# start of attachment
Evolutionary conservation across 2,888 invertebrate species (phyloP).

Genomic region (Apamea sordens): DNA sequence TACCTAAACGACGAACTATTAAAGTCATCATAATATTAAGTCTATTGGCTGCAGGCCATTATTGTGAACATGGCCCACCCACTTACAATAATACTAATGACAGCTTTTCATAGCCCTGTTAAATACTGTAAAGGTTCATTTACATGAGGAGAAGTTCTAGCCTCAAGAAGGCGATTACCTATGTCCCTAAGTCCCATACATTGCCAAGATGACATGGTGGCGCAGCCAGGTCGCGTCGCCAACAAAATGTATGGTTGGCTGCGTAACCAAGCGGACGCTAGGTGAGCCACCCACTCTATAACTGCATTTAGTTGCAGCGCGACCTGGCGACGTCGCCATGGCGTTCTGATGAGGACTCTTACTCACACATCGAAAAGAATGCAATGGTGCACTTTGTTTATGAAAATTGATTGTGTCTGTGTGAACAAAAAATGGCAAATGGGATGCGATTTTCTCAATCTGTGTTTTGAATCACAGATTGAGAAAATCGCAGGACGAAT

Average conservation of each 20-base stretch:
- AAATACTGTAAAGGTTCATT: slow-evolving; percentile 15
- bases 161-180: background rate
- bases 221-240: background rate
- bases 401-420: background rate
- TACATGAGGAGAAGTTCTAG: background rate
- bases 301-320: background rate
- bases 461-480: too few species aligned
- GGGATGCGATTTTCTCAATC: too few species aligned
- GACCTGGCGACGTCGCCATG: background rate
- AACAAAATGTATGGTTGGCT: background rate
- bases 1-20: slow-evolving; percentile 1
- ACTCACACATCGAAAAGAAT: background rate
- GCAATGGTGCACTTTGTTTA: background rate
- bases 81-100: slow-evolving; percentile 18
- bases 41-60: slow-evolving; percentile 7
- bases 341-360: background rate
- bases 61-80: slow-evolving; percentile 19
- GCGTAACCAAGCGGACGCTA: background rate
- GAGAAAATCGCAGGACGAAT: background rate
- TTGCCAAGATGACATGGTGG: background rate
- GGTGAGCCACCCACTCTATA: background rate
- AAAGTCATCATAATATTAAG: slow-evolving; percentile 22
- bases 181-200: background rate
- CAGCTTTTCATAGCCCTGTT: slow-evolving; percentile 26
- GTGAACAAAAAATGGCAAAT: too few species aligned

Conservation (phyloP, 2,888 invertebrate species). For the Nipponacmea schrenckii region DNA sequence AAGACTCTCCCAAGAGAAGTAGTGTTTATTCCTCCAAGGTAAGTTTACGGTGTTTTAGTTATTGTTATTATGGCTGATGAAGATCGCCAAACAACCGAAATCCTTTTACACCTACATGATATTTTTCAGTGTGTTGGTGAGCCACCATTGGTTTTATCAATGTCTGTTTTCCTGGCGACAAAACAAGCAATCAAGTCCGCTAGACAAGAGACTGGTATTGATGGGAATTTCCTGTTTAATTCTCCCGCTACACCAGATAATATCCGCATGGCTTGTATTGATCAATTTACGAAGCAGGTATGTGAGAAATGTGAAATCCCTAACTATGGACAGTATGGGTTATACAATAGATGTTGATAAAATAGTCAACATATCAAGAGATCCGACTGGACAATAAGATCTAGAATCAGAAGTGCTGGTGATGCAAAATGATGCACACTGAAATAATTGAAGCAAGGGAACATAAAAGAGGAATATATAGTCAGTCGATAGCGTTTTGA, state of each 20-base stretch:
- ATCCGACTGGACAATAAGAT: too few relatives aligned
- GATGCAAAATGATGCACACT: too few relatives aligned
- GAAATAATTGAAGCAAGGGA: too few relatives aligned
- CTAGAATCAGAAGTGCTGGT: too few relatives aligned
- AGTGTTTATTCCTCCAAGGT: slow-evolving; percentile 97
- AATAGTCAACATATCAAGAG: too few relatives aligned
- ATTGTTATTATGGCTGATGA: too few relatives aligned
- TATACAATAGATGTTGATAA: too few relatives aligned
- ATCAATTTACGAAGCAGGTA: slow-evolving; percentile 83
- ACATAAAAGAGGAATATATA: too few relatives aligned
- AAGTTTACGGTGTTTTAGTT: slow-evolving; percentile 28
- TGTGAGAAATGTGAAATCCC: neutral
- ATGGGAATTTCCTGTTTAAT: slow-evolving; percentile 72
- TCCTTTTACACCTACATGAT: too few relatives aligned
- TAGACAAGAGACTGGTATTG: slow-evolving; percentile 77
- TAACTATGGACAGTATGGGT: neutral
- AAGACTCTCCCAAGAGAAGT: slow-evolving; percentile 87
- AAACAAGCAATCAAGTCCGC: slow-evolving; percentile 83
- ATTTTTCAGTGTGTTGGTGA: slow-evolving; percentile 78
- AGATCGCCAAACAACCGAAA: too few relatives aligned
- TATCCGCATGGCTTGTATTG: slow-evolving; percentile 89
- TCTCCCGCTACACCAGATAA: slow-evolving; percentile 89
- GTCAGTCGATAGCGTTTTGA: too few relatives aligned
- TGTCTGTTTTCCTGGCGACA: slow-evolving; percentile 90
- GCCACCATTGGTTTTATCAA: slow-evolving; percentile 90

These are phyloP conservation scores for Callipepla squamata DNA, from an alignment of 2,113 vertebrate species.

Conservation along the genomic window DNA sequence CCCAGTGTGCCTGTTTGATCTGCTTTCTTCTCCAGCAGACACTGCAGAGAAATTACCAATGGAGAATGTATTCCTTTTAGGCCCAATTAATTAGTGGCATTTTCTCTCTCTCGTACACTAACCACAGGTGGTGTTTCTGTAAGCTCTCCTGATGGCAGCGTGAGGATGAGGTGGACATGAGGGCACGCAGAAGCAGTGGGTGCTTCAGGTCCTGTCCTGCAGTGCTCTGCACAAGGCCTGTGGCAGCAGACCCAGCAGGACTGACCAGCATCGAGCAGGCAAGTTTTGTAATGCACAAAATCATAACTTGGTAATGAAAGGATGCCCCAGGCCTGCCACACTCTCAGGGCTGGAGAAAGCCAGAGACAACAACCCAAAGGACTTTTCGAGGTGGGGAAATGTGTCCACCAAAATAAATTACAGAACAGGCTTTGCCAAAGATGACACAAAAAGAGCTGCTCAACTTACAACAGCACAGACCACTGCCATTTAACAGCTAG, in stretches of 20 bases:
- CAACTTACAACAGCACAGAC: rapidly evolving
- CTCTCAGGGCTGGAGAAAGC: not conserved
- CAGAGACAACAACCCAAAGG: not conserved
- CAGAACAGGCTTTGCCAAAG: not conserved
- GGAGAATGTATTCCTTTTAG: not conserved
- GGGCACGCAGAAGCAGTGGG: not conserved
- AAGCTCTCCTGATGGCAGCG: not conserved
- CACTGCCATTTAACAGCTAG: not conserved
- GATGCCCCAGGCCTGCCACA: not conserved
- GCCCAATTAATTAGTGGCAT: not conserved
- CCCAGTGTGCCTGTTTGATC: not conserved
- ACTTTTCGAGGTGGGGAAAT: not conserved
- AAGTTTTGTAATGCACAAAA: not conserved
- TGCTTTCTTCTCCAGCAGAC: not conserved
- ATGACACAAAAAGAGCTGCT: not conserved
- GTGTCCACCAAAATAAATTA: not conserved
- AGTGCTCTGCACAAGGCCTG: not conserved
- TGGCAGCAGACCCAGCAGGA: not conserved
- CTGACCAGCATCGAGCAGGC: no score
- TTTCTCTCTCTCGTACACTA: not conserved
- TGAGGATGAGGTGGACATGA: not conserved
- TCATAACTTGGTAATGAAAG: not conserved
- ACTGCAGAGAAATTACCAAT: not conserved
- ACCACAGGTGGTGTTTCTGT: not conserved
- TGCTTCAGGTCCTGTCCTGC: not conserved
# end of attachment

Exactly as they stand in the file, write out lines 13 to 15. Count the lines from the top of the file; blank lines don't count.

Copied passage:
- AACAAAATGTATGGTTGGCT: background rate
- bases 1-20: slow-evolving; percentile 1
- ACTCACACATCGAAAAGAAT: background rate